27 October, 2009

Weaver bird building his home


We chose this plot because of the wall of giant/Spanish reed in the distant bottom corner. There are weavers living here, and the Ungardener dreamt of sharing our garden with them one fine day.



25 October, 2009

Chincherinchees

We have the same farmer to thank, who gave us Melianthus (honey flowers) and Zantedeschia (arum lilies) along his stream. Who has built open sided sheds to give his dairy cows shade from the brutal summer heat, and they really appreciate it. We see them tidily arranged in the rectangle of shade, with one or two having a nibble, or a drink of water, or stretching their legs. This plant will kill cattle, so now I understand why those cows are firmly fenced away from this flower display.


22 October, 2009

Tiny tigers, burning bright


(with apologies to William Blake's poem ...)

I saw a batch of minute eggs on my little L’Aimant rose. So I asked the Ungardener to take some of his superB Super macro photos. Imagine our wonder when we saw, not just the bugs newly hatched. But the unborn bugs waiting in their transparent eggshells. Now it is a few days later and they have all dispersed. Just a little bunch of empty shells hanging on the rose stem.


The tattooed carrot, is the tip of the Ungardener's finger, for scale

19 October, 2009

Karoo Koppie - Succulent garden


Our last garden was on a 45 degree slope, with lots of rocks, in Camps Bay. So the Ungardener found this square, flat, featureless, rockless, ex vegetable garden
a bit flat,
and featureless.
We built a pond (see 6th and 7th Oct) with Pani’s Falls to the North East of the house. But on the South side, apart from a row of inherited fruit trees near the wall, the garden railway, and Apple Creek, we still had a large open expanse. We also had a problem. This was a newly built house, why is there so much builder’s rubble? Because first they built it. Wrong. Then they built it right, leaving a mountain of used and broken bricks, and a million bits of concrete. We chipped off the dry mortar and used those bricks to edge the paths.

Clockwise - Cotyledon orbiculata (large green leaves), spekboom Portulacaria afra, lost this name??,
Lampranthus multiradiatus (shrubby vygie), Aloe plicatilis (fan aloe)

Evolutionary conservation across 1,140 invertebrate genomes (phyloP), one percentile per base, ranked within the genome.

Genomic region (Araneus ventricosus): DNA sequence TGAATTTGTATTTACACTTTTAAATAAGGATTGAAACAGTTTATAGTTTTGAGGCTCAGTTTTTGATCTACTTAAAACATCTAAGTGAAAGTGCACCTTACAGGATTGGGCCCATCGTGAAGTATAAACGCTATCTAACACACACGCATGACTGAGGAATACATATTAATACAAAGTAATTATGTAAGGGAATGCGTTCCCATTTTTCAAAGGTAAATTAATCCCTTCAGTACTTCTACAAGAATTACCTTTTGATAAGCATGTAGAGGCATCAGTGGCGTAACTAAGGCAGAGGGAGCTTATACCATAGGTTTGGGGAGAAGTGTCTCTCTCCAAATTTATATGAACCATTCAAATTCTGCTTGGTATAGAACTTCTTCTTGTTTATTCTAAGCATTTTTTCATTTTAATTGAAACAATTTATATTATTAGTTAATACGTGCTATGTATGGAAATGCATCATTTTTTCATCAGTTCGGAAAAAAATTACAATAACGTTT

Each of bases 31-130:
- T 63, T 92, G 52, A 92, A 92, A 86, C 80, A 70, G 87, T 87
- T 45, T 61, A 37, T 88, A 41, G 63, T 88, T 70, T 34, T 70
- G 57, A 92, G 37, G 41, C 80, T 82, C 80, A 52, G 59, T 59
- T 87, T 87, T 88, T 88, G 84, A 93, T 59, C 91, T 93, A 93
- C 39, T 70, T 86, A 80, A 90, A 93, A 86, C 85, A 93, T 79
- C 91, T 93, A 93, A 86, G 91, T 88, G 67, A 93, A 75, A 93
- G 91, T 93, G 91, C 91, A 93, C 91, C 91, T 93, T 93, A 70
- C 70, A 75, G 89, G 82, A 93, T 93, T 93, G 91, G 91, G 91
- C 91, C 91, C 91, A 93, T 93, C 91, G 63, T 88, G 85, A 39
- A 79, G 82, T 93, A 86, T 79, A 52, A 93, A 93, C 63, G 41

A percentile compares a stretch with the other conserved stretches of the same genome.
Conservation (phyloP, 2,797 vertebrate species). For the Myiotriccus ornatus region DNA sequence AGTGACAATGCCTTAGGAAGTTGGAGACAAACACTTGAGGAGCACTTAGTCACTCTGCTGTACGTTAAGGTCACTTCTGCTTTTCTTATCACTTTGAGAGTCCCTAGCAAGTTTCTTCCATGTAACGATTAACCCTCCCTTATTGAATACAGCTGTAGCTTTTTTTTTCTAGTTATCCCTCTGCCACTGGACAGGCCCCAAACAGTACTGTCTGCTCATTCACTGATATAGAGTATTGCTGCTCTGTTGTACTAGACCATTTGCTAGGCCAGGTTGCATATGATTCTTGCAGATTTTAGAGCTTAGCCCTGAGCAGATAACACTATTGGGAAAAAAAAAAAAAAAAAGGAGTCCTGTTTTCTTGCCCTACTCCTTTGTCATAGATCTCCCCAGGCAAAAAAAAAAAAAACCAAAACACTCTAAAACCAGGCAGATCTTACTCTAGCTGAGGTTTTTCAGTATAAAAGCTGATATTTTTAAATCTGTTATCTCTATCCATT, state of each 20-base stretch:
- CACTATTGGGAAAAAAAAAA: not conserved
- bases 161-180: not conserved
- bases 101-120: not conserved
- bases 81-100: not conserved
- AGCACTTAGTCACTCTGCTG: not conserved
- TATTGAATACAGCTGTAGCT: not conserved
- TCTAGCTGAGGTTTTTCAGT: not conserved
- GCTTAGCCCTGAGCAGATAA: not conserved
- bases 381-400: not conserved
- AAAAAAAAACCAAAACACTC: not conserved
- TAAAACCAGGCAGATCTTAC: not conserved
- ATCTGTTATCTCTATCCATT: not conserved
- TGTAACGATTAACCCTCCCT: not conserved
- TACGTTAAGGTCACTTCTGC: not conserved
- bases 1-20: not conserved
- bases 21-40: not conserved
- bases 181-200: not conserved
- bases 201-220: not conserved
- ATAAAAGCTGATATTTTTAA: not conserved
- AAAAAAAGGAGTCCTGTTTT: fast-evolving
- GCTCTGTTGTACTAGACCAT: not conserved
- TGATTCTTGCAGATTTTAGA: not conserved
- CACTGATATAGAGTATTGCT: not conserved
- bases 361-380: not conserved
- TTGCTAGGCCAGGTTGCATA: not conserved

13 October, 2009

Paper wasps


Have you ever made paper? Went to a few lessons while we lived in Z├╝rich. Soak the raw/recycled plant fibre overnight. Whiz it thru a dedicated blender. Don’t want traces of printer’s ink or plant toxins in your next pot of soup? Then the fun bit. Sieving out sheets of paper.



06 October, 2009

On Ungardening Pond 2


Making our pond a home


Waiting for ...
Because we were renting for a year, we got 2 large baby baths for the papyrus, bull rushes, water lilies – and as many snails as I could rescue from the last pond. Water lilies were very happy in the baby baths and made flowers. Now they have whole pond, they are still sulking. May have to make a dedicated pond with STILL water for them. Would still like the “common or garden” true blue we (used to?) see on farm dams.

On Ungardening Pond 1

by Diana Studer
- gardening for biodiversity

May 2016
RIP Rasta Pani

Rasta Pani in 2006 before we built the Porterville house
Rasta Pani in 2007 building Pani's Falls
(Pani is Sanskrit for hand)

Construction and Pani's Falls

We began in November 2006 ...

Apart from, you can never have too many trees, the Ungardener’s other maxim is, your pond can never be too big. This is about half the size he was planning on. We once saw a garden in Switzerland, where they had basically turned the ENTIRE garden into a huge pond. And that is what he wanted.

05 October, 2009

The Light and the Dark


Freesia alba
Deeply rooted in me, twice over. The plant roots because I grew it from seed about 30 years ago. Seed from Kirstenbosch Botanic Garden – distributed free to members. The little bulbs live in pots, so I don’t lose them, and return, and multiply, and spread themselves further each year. When you walk past – the scent induces euphoria. Gone to glory now! You know how, when you take a deep sniff of one of those old, dark red roses – just for a moment the fragrance is so overwhelming, that you almost black out.


Photographs and Copyright

Photographs are from Diana Studer or Jurg Studer.
My Canon PowerShot A490

If I use your images or information, it will be clearly acknowledged with either a link to the website, or details of the book. If you use my images or words, I expect you to acknowledge them in turn.


Midnight in Darkest Africa

Midnight in Darkest Africa
For real time, click on the map.